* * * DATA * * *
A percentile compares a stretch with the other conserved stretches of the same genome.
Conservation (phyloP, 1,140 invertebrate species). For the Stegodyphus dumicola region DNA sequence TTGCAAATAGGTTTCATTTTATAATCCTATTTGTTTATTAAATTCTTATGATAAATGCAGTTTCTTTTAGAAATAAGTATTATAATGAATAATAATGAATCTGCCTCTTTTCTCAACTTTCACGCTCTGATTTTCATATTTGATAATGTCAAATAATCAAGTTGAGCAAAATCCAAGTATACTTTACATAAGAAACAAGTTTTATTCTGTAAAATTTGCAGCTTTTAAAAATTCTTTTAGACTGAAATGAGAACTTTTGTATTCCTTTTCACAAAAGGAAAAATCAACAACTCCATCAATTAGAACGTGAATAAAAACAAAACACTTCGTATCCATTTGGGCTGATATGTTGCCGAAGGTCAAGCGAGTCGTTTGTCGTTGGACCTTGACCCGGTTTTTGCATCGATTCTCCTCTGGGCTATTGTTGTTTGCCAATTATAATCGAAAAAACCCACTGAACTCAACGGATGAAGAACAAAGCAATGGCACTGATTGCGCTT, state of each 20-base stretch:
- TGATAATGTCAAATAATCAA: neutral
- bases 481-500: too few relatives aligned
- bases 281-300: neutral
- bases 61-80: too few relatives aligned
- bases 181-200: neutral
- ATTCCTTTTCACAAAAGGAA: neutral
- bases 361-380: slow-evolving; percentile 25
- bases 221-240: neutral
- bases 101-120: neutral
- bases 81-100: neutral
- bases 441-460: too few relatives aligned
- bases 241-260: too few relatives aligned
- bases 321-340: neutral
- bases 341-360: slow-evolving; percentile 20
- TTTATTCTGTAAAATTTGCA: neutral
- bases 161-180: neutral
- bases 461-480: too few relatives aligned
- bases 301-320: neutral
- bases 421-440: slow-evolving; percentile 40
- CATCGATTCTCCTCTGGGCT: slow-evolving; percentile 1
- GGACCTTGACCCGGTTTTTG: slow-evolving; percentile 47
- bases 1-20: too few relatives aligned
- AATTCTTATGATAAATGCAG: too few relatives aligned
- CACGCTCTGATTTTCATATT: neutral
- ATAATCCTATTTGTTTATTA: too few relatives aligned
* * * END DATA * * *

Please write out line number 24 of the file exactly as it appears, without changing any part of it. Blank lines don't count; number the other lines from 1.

- bases 1-20: too few relatives aligned